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BMC Musculoskelet Disord. 2008 Apr 11;9:48. doi: 10.1186/1471-2474-9-48.

Hepatotoxicity associated with sulfasalazine in inflammatory arthritis: A case series from a local surveillance of serious adverse events.

Author information

1
Department of Rheumatology, Selly Oak Hospital, University Hospital Birmingham NHS Foundation Trust, Raddlebarn Road, Birmingham, B29 6JD, UK. p.jobanputra@bham.ac.uk

Abstract

BACKGROUND:

Spontaneous reporting systems for adverse drug reactions (ADRs) are handicapped by under-reporting and limited detail on individual cases. We report an investigation from a local surveillance for serious adverse drug reactions associated with disease modifying anti-rheumatic drugs that was triggered by the occurrence of liver failure in two of our patients.

METHODS:

Serious ADR reports have been solicited from local clinicians by regular postcards over the past seven years. Patients', who had hepatotoxicity on sulfasalazine and met a definition of a serious ADR, were identified. Two clinicians reviewed structured case reports and assessed causality by consensus and by using a causality assessment instrument. The likely frequency of hepatotoxicity with sulfasalazine was estimated by making a series of conservative assumptions.

RESULTS:

Ten cases were identified: eight occurred during surveillance. Eight patients were hospitalised, two in hepatic failure - one died after a liver transplant. All but one event occurred within 6 weeks of treatment. Seven patients had a skin rash, three eosinophilia and one interstitial nephritis. Five patients were of Black British of African or Caribbean descent. Liver enzymes showed a hepatocellular pattern in four cases and a mixed pattern in six. Drug-related hepatotoxicity was judged probable or highly probable in 8 patients. The likely frequency of serious hepatotoxicity with sulfasalazine was estimated at 0.4% of treated patients.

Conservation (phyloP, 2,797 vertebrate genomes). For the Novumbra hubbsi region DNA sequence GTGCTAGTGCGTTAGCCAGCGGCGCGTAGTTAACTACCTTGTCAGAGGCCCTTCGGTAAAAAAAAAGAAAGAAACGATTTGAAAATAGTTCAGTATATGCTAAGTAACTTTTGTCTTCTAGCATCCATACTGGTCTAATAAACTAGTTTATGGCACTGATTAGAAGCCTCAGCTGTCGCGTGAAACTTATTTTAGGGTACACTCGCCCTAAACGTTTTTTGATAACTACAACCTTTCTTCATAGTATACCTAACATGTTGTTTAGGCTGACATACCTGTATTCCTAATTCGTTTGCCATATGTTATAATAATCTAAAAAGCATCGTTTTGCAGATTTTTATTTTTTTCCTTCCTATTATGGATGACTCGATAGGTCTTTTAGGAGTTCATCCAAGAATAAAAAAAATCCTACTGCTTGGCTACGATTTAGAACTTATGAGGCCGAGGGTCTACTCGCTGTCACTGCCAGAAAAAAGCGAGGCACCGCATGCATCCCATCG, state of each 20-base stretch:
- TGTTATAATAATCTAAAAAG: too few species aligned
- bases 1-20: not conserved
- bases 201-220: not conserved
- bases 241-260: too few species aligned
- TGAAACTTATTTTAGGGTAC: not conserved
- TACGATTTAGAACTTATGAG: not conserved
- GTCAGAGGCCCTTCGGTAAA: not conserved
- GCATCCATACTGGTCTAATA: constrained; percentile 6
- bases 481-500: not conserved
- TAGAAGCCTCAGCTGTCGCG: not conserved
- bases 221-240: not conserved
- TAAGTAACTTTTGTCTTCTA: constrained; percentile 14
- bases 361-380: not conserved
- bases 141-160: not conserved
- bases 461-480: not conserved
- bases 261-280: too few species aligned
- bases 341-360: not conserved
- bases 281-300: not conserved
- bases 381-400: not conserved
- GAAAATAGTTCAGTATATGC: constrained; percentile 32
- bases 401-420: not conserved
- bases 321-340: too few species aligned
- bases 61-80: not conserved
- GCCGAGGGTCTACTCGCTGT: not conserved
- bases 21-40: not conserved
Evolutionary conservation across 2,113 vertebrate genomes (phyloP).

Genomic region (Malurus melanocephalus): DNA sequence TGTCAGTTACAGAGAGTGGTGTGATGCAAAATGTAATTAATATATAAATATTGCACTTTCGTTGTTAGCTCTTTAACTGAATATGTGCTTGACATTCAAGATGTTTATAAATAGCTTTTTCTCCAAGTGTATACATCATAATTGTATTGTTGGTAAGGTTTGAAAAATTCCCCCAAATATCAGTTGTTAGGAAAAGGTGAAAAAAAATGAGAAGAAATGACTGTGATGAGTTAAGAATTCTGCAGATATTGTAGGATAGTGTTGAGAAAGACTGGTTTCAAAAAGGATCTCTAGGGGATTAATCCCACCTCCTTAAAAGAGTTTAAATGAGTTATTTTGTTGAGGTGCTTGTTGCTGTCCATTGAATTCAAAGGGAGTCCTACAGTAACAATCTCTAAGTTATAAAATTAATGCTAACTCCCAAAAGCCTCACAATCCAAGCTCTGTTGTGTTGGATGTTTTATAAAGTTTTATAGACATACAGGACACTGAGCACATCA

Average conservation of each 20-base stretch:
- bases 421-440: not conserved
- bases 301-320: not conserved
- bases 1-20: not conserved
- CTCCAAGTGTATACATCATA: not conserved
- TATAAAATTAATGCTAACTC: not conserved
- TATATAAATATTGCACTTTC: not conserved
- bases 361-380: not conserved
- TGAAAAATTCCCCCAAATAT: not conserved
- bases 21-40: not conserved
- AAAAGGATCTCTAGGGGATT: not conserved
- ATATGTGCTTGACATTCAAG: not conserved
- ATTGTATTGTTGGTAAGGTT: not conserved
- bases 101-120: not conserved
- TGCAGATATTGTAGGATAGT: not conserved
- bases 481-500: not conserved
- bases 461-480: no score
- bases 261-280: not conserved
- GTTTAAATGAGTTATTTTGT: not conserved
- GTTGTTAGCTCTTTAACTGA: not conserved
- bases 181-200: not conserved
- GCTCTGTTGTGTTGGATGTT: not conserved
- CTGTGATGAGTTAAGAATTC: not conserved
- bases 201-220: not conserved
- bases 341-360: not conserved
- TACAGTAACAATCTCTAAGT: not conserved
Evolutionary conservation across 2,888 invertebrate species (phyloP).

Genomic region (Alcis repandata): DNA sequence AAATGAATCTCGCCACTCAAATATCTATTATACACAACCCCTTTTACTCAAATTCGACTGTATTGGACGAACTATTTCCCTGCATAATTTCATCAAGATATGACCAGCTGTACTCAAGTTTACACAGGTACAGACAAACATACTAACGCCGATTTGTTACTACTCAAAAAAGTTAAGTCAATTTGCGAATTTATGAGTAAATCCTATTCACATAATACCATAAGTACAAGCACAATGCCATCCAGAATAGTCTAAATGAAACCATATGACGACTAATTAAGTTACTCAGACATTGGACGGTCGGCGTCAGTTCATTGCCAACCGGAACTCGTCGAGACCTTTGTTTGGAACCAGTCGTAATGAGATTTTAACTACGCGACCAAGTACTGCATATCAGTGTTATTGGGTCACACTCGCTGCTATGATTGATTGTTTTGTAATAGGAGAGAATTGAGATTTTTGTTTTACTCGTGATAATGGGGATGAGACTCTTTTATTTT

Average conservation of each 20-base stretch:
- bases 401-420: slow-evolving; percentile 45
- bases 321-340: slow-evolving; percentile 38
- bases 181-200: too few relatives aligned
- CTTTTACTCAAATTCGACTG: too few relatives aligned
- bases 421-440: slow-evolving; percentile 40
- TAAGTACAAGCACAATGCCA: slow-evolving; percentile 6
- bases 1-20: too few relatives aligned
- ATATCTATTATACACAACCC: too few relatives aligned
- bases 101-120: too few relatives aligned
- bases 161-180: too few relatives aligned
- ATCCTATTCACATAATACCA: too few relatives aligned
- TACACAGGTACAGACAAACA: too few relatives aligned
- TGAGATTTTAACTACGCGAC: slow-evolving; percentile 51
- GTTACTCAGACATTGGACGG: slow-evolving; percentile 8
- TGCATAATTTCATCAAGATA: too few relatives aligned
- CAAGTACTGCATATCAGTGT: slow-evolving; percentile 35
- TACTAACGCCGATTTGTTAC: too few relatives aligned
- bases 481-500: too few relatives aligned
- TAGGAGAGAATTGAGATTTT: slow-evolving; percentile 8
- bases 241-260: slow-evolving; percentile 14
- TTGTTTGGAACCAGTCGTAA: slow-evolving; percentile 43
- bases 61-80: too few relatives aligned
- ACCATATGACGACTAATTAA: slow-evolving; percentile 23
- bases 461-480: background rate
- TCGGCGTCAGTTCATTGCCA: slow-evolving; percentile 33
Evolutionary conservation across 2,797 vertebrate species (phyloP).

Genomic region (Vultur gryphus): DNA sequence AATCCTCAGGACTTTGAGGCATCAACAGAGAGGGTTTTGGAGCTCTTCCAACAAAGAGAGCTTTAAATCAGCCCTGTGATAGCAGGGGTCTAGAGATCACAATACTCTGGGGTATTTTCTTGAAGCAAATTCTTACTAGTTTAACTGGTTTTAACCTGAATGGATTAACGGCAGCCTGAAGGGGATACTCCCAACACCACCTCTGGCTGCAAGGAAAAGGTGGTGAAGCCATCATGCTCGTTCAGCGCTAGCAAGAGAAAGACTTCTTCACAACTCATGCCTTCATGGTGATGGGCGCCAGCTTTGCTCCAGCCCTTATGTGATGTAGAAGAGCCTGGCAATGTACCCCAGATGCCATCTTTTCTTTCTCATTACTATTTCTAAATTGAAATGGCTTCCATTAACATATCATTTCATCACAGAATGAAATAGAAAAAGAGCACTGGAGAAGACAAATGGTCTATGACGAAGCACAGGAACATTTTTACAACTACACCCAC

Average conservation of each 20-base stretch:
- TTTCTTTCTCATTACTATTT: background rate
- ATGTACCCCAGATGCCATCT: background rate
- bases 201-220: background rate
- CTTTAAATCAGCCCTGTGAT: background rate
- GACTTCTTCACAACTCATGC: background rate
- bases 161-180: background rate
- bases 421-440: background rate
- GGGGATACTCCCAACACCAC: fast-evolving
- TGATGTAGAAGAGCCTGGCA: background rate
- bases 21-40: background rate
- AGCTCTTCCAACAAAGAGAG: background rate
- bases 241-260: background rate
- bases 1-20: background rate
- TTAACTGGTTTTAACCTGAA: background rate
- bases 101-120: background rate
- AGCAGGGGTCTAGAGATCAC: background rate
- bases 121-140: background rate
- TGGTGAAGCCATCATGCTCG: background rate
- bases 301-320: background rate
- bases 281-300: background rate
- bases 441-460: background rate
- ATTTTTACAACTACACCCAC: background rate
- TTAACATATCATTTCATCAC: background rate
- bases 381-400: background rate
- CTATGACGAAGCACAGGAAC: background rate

CONCLUSION:

Serious hepatotoxicity associated with sulfasalazine appears to be under-appreciated and intensive monitoring and vigilance in the first 6 weeks of treatment is especially important.

PMID:
18405372
PMCID:
PMC2329632
DOI:
10.1186/1471-2474-9-48
[Indexed for MEDLINE]
Free PMC Article

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